Benefits sanctions don't work and plunge claimants into 'hunger and depression', National Audit Office finds

The benefit sanctions system has become a ‘postcode lottery’ and is doing more harm than good, according to the public spending watchdog 

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The public spending watchdog has launched a scathing attack on the benefit sanctions system, claiming that fining people for breaking the terms of benefits does more harm than good and costs more to enforce than it saves.

The National Audit Office (NAO) found that benefit sanctions were being inconsistently applied across the country, with some jobcentres being far stricter than others on people who, for example, are unable to show they have been actively seeking employment in order to claim Jobseeker’s Allowance. The watchdog found that withholding of benefits, which it found to be commonplace, plunges claimants into hardship, hunger and depression.

The NAO said the Department for Work and Pensions must launch a proper investigation into how benefit sanctions are affecting the lives of people on benefits, and to bring to an end a system it described as “pot luck” and a “postcode lottery”.

Labour’s Meg Hillier, who chairs the Public Accounts Committee, said: “Benefit sanctions punish some of the poorest people in the country. But despite the anxiety and misery they cause, it seems to be pot luck who gets sanctioned.”

She added: “While studies suggest sanctions do encourage some people back into work, other people stop claiming but do not start working and the Department for Work and Pensions has no record of them. If vulnerable people fall through the safety net, what happens to them?”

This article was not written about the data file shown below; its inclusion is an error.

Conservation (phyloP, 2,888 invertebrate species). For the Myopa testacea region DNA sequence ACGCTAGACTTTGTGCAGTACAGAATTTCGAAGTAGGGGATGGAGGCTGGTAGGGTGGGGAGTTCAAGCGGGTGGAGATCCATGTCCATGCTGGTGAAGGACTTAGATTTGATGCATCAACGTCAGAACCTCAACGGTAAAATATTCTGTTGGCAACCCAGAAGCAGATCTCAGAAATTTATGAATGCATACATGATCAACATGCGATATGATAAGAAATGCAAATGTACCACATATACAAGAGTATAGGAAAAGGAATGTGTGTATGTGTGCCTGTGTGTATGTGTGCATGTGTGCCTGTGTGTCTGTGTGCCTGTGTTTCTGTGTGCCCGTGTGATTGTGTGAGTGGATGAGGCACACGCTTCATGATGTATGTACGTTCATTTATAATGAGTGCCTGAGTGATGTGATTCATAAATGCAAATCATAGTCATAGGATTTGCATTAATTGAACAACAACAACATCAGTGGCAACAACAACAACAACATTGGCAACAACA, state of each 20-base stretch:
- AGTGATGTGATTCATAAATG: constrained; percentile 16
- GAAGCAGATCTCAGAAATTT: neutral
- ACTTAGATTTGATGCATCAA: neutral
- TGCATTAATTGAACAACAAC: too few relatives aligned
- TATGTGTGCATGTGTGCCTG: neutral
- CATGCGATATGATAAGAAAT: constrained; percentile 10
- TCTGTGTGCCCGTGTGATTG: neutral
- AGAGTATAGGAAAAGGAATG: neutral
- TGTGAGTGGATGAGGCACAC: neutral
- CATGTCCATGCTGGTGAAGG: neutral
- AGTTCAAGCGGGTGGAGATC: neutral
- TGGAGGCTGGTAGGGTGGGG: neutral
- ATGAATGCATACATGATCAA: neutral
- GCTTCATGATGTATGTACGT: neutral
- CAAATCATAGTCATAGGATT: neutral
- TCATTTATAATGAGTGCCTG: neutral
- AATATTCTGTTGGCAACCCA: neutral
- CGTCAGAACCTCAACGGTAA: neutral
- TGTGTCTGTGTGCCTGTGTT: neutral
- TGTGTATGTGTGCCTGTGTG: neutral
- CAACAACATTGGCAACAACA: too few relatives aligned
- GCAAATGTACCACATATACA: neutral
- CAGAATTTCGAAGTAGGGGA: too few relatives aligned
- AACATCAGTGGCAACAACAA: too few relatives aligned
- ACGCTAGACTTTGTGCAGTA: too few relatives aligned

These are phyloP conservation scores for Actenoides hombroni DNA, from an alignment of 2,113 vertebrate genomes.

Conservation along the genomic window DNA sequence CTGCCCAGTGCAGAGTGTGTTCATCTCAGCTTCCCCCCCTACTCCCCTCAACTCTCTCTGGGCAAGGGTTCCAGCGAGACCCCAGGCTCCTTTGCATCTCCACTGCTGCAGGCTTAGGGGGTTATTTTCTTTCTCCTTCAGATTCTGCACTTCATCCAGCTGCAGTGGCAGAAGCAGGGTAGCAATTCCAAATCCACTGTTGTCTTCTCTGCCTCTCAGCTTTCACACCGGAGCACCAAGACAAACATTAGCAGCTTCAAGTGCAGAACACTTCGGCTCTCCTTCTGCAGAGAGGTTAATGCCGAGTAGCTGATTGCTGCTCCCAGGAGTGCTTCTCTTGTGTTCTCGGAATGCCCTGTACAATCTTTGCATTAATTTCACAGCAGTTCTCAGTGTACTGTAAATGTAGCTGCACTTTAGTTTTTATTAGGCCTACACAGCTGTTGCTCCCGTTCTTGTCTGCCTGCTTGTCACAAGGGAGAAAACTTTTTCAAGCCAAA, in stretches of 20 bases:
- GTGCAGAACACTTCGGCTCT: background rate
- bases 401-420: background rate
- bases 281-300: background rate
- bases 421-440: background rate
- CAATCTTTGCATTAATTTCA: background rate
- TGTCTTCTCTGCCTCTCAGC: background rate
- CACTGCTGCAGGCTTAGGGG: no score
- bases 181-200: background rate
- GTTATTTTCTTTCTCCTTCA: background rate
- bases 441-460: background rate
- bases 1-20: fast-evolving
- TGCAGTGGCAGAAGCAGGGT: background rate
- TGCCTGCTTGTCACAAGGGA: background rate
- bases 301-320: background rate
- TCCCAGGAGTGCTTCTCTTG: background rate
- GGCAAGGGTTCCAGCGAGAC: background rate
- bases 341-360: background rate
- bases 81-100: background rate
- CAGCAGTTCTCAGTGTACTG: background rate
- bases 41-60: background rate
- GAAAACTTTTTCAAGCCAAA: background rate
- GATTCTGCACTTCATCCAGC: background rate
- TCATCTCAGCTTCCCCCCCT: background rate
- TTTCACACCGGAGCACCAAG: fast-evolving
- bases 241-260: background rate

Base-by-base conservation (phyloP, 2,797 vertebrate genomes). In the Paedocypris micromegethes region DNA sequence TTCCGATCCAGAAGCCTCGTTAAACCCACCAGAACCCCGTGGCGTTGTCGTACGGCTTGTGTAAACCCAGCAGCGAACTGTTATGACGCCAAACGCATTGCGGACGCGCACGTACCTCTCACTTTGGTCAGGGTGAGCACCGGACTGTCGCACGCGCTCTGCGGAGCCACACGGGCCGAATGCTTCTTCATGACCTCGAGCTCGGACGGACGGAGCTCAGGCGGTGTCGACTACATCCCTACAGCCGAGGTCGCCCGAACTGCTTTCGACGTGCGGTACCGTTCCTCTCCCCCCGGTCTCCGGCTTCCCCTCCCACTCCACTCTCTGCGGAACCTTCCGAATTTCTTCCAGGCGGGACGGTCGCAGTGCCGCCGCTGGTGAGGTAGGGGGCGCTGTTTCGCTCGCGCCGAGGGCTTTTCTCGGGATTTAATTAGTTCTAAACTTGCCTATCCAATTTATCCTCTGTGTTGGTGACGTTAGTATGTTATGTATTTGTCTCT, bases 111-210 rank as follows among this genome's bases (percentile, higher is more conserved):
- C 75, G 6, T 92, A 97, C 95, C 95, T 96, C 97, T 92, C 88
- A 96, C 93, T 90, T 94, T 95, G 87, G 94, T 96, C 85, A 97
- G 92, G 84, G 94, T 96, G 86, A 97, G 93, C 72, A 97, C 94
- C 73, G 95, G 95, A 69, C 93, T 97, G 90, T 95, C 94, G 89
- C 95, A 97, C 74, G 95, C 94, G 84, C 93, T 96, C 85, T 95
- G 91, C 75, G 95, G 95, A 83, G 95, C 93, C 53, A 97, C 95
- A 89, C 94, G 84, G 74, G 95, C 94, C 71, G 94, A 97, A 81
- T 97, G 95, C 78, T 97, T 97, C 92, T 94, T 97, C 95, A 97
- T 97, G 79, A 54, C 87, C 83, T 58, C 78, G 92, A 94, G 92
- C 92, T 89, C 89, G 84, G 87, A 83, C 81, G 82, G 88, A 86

More than one million unemployed benefits claimants must meet particular conditions to receive payments.

Different jobcentres and employment schemes take radically different stances on enforcing the rules. Some were found to make more than twice as many sanction referrals as others in the same area. More than a tenth of these penalties were subsequently overturned.

Liberal Democrat leader Tim Farron said: “This report is a civil service equivalent of a character assassination. It shows that a failing department is trying to prop up a discredited system.

“The DWP has turned this system in a postcode lottery and means that someone could be sanctioned in one place and not in another for the same thing.

“What is worse is that the Government are not assessing the impact of sanctions, using their own data to see what is going on and they are not even tracking the benefits. Ministers need to get a grip.”

In the five years to 2015, almost a quarter of Jobseeker’s Allowance claimants received at least one sanction in the five years to 2015. A four week penalty for the over-25s means a £300 loss.

According to the DWP’s own estimates, it spends up to £50m a year applying sanctions and £200m monitoring that claimants meet the conditions for receiving payments.

Last year it withheld payment of £132m in the form of sanctions. It also paid out £35m in hardship payments, according to NAO estimates, many of which directly compensate for withheld benefits.

In its report, the watchdog said the department “needs to do more than react to problems” and ruled that it “cannot conclude that the department is achieving value for money”.

Amyas Morse, head of the National Audit Office, said: “Sanctions on benefits have a high opportunity cost, not only for those who are dependent on those benefits if sanctions are applied, but for the efficient use of public resources.

“We acknowledge the department's effort to reduce its error rate on sanctions, but we think there is more to do in terms of reducing them further, and in reducing the notable differences in sanctions applications between comparable localities.”

A DWP spokesman said: “Sanctions are an important part of our benefits system and it is right that there is a system in place for tackling those few who do not fulfil their commitment to find work.

“This report fails to recognise the improvements we have made to sanctions, particularly to help those who are vulnerable. The number of sanctions has fallen, and they are only ever used as a last resort after people fail to do what is asked of them in return for benefits.

“We will consider the recommendations, and respond fully in due course.”